The story behind this week’s first lesson is that God seems to have allowed herself to have reluctantly permitted Israel a king in spite of her own good judgment and, the objections of her prophet Samuel. It is one of the ironies of scripture and its interpretation that Samuel, person and the books that bear his name, is firmly anti-monarchal but also, the primary source of the account of the rules of Saul and, David in his early years. One way to look at it is that God permits us to make terrible choices with consequences that span generations if we insist on doing so but, provides a word of warning should we choose to heed it.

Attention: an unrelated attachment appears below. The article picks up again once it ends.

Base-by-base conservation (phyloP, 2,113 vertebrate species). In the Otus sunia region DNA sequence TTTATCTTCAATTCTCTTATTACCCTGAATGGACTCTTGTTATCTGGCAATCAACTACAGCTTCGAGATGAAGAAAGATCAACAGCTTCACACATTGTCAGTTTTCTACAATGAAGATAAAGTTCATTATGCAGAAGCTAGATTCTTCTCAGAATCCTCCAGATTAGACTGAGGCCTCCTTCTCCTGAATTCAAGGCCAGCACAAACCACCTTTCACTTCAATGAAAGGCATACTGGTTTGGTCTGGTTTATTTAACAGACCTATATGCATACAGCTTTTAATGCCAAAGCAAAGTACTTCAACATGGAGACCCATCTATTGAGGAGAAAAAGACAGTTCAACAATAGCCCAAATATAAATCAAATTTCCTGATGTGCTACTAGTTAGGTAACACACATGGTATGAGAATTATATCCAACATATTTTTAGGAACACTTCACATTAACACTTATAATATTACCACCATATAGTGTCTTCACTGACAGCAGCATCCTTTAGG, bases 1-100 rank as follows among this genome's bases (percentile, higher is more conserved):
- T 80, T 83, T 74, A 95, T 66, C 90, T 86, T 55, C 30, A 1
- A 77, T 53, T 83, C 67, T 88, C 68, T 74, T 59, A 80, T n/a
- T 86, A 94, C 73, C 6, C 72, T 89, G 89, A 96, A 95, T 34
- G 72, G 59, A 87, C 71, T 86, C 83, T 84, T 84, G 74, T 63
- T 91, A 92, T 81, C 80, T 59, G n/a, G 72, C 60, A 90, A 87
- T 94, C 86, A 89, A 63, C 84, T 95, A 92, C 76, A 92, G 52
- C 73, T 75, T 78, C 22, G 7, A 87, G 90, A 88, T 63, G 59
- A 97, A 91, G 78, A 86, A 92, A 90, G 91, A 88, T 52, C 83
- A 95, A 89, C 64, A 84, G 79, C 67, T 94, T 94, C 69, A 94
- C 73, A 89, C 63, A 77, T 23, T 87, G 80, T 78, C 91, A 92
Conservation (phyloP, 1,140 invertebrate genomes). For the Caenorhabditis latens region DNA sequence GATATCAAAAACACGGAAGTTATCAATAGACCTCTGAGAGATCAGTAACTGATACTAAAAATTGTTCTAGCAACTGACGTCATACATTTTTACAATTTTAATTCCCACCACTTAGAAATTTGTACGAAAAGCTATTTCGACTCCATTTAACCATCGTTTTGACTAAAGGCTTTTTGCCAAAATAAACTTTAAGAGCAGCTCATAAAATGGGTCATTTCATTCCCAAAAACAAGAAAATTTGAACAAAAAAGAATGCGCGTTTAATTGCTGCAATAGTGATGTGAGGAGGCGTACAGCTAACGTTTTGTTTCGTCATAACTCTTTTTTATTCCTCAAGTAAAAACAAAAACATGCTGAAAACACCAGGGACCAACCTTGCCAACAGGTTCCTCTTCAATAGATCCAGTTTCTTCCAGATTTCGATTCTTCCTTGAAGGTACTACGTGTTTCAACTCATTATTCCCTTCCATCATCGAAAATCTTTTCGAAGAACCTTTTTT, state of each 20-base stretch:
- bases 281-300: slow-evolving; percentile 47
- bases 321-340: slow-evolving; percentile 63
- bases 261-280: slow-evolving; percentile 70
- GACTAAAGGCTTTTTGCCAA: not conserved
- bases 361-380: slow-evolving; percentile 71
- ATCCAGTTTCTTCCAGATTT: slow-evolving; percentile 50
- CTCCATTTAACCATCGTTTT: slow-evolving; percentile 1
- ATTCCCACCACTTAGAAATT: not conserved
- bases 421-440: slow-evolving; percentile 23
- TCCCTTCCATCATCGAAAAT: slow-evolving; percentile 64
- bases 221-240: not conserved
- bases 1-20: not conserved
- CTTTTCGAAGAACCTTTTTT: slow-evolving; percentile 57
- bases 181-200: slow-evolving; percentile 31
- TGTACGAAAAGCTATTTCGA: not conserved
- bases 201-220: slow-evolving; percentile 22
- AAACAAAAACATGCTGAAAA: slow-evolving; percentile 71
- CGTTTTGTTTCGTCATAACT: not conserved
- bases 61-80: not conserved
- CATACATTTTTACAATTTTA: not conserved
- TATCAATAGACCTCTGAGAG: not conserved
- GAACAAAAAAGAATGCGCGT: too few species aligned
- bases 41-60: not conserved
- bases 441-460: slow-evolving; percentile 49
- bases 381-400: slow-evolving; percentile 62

What terrible choices are we making today? What choices rooted in authoritarianism that like monarchy will shape the lives of generations to come for bad and for worse? The love of and lust for power and inability to imagine another way to relate to each other and care for the common good never get resolved in Israel’s story nor apparently, in our own. Paul is critical of those who would crown him, seeing in their adulation a trap. Jesus critiques the inequity of monarchy and its after effects using a parable about the enslaved that does not critique the social hierarchy and human trafficking of his time. But the Psalmist offers a vision of true majesty. The God of heaven and earth and all their creatures, human and divine, is the majesty of majesties and no power-hungry human can compare.